One of the many reasons why professional actors and drama school applicants come to Audition Doctor is Shakespeare. Harry Mount wrote in the Telegraph of the ofttimes default tendency to “treat Shakespeare with too much reverence, as an English literature exam question…” Shakespeare’s plays have become more associated with monotonous readings in English lessons at school than where he intended them to be – acted out on stage.
Mount went onto explain that Shakespeare’s unquestionable place in British culture has meant that “he has rightly become a mainstay of the academic world. [However,] that shouldn’t mean he should be confined to the classroom and the lecture hall. Shakespeare didn’t write for academics – or for the well-heeled, early 21st century theatre-going middle classes. He wrote for the rough and ready rank and file of Elizabethan London.”
Audition Doctor sessions don’t encourage the untouchable and venerational approach to Shakespeare. Instead, the Elizabethan language is tackled just as a contemporary speech would be.
This means that students at Audition Doctor avoid what Nick Hytner called “over-colouring”. He explained in the Guardian of the “overt musical poeticise which was very much what people wanted 30 or 40 years ago” going out of fashion.
“I believe that that poetic grace can come through and should come through, and we work on it, but it relies most importantly on people speaking it as if its how they think. If that happens, it’s comprehensible.”
Mount even cited Richard E. Grant’s Hamlet soliloquy in Withnail and I as an example of how Shakespeare’s language can be seamlessly and comprehensibly woven into modern day speech.
“The insertion of a Tudor speech into a film about late Sixties London seems entirely unstagey because Grant acts it so convincingly. He understands what the words mean, and communicates that understanding so expertly that the audience doesn’t have to strain to understand it.”
Hytner has admitted of Shakespeare productions that “The first five minutes is always tricky. But I think by 15 minutes in, most people have tuned in.” Audition Doctor’s indispensability to actors lies in the fact that students end up commanding the language so fully and using the writing to their utmost advantage that the audience is immediately drawn in. Initial auditions, especially for drama schools, are rarely longer than 15 minutes. There simply isn’t the luxury of time to allow the panel to ease into your performance.
The volume of drama school auditions mean that each candidate is given a very limited time slot. Audition Doctor sessions have given students the assurance that this isn’t wasted. The few minutes that you are given to impress your prospective future teachers can seem hugely intimidating.
Gemma Arterton recently spoke of how important her experience at drama school was in terms of launching her career.
“I didn’t come from a background where I knew anyone in the industry so I went to drama school and luckily here in the UK we have that opportunity that anyone from any background can apply to drama school. We have government funding to support students there so I auditioned…and then I got into RADA…I suppose it gives you a platform which is taken very seriously…and a lot of people come and see you when you’re there…I got an agent…but it was all thanks to drama school.”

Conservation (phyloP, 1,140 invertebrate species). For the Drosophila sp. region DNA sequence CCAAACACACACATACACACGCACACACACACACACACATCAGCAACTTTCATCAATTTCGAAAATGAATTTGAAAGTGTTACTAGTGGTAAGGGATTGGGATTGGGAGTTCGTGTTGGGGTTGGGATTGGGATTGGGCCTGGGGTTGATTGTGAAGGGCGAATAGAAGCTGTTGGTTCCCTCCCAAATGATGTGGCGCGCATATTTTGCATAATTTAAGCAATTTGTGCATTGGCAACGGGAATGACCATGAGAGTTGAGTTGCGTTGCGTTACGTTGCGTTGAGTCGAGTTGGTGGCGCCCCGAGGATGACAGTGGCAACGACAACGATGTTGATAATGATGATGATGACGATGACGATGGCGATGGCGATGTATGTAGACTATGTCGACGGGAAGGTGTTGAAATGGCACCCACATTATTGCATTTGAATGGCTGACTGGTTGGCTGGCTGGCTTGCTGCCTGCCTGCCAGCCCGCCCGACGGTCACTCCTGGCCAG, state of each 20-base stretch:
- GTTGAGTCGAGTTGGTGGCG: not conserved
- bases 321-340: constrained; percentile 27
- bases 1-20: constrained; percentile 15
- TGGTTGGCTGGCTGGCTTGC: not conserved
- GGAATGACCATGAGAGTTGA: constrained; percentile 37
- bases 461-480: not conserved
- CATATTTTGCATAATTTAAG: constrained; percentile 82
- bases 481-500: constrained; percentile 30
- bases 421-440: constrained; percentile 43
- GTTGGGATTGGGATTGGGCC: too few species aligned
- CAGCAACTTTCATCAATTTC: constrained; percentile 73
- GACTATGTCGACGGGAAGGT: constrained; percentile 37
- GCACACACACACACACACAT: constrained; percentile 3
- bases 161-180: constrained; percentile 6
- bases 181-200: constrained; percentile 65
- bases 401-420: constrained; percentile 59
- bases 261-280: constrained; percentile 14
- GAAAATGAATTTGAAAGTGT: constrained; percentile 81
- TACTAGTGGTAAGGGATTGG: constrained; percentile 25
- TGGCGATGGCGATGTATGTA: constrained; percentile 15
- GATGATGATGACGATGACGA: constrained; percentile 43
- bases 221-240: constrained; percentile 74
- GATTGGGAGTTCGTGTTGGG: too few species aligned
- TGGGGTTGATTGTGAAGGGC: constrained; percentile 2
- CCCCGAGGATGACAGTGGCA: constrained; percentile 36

Audition Doctor immeasurably improves your chances of reaching this platform and consequently, of forging a sustained career in the industry.
Speaking of the rehearsal process and the nature of being part of a company, Simon Russell Beale commented: “I personally would be unable to develop a part by myself at home…I need the stimulation of other people.”
One of the reasons for Audition Doctor’s popularity is the need for professional actors and drama school applicants to have a professional sounding board when creating a character. Especially as the drama school audition process is protracted one, rehearsing monologues countless times at home is unsurprisingly not conducive to preserving the vitality and originality that perhaps you had at the beginning.
In an interview on The National Theatre’s website, Nick Hytner said: “Good actors can’t learn their lines unless they know why they’re saying them and you can take an infinite amount of time finding out why you have to say the lines that are written for you. The best acting gives the impression of being spontaneous. In order to be spontaneous every night, you have to feel like the words you say are the only response to the situation you find yourself in…Rehearsals are the process of discovering those reasons.”
Audition Doctor sessions are the closest thing drama school applicants will have to rehearsals and the final recalls that students achieve are testament to the uninhibited freedom of expression that Tilly instils each of her students with. This quality is also why Audition Doctor is increasingly regarded as a necessity for professional actors preparing for jobs.
Judi Dench spoke out this week against the financial constraints placed on actors without significant private funding to pay for conservatoire training. She mentioned: “Anyone who’s in the theatre gets letters countless times a week asking for help to get through drama school. You can do so much, but you can’t do an endless thing. It is very expensive.”